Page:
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    WordPerfect is alive and well under the ownership of Canadian firm Corel, which also has PaintShop Pro and WinZip. I have WP X3, X4, X5 and version 12 on each of 3 Windows 7 and 10 Desktops and a few Notebooks.

    I got my first computer in '92 with Win3.1 on MS-DOS 5 and WP5.1 for Windows, took a class at the college for WP 5.1 for DOS, quite valuable to me ever since.

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    Many years ago the company I used to work for let each employee use the word processor, spreadsheet, etc. that they had become comfortable using. For most that was mainly WordPerfect and Lotus 123. Later on came the combined office suites like Lotus SmartSuite, Microsoft Office, and Corel Office.

    As the company grew they put all the PC's on a LAN and an Administrator was designated. This guy was a Microsoft educated tech who convinced the owners to standardize on MS Office for everyone. The edict came down and everyone complied as directed. It made sense in a way but two of the women who did all the executive typing kept their WordPerfect because the bosses liked the way it looked, and how fast the women were with it.

    Many companies probably did this and followed the bouncing MS ball. I personally liked Lotus SmartSuite and never had much need to use MS Word until much later on.

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    Super Moderator BATcher's Avatar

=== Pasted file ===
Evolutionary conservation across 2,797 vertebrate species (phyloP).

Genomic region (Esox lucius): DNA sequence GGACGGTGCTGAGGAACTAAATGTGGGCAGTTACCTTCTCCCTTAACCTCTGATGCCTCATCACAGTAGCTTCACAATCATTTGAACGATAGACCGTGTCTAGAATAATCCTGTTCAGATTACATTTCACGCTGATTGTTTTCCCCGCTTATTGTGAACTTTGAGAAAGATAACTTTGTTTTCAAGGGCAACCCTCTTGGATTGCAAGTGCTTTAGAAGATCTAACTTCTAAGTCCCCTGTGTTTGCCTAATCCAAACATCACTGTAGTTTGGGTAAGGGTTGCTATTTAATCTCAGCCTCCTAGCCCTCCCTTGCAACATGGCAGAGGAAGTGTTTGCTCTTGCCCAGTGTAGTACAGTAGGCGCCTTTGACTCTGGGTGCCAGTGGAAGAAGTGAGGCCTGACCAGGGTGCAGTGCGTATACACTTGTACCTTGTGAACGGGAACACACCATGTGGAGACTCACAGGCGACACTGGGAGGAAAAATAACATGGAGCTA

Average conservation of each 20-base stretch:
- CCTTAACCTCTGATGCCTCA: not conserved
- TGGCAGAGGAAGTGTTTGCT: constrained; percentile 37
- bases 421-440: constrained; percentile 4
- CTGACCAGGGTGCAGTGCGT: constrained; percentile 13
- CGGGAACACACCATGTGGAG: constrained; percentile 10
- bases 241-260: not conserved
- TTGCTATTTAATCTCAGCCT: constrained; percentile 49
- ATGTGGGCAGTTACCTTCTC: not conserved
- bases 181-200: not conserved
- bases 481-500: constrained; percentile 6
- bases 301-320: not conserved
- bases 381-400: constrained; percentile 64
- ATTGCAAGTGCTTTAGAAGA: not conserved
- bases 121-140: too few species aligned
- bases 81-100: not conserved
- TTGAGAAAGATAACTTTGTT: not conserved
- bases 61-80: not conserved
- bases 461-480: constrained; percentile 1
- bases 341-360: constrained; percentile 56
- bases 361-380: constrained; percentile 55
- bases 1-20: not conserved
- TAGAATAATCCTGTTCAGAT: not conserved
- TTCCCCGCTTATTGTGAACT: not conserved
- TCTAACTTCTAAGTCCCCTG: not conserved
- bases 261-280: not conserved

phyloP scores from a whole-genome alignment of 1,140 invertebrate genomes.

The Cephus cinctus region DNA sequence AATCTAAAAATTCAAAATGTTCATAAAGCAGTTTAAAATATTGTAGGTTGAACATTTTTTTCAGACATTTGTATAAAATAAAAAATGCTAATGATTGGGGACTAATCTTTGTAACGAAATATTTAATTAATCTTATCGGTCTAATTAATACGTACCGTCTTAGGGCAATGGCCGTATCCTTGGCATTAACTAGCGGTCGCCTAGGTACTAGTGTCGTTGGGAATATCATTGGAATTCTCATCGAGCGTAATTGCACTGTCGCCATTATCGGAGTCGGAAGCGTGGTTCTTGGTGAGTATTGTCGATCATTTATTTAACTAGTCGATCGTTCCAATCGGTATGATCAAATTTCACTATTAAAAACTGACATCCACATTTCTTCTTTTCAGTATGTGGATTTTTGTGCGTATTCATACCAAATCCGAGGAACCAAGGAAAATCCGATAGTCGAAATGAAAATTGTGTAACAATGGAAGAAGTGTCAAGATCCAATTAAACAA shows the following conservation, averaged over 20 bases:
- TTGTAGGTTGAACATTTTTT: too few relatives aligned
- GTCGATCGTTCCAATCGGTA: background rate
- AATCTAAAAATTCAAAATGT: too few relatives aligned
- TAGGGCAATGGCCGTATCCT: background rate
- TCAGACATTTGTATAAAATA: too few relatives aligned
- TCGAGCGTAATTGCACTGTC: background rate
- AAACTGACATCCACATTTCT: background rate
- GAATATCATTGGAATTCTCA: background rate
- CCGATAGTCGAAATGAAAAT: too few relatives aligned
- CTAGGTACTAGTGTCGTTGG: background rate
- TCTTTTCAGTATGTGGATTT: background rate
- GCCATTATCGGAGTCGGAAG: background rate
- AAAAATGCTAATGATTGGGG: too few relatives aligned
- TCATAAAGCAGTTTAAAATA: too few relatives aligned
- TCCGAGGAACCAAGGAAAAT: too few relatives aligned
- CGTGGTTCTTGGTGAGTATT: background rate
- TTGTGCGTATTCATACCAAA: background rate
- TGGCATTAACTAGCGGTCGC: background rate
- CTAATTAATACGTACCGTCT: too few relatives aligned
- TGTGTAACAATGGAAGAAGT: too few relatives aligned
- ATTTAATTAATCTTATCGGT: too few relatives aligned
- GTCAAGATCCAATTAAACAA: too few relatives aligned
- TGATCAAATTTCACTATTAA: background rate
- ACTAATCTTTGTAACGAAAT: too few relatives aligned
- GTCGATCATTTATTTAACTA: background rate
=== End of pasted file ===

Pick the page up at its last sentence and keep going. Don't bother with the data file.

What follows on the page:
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    We currently have a situation where we have one employee who has been allowed to continue using WordPerfect, whereas everyone else (about 50 people) is on Word 2010.

    Were this employee to leave, we would have the situation where all her WordPerfect documents would be difficult to access, let alone update, and that is a business risk.

    In this circumstance, standardisation is essential, however much it offends someone's preferences.
    BATcher

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    Quote Originally Posted by CEScott View Post
    Many years ago the company I used to work for let each employee use the word processor, spreadsheet, etc. that they had become comfortable using. For most that was mainly WordPerfect and Lotus 123. Later on came the combined office suites like Lotus SmartSuite, Microsoft Office, and Corel Office.

    As the company grew they put all the PC's on a LAN and an Administrator was designated. This guy was a Microsoft educated tech who convinced the owners to standardize on MS Office for everyone. The edict came down and everyone complied as directed. It made sense in a way but two of the women who did all the executive typing kept their WordPerfect because the bosses liked the way it looked, and how fast the women were with it.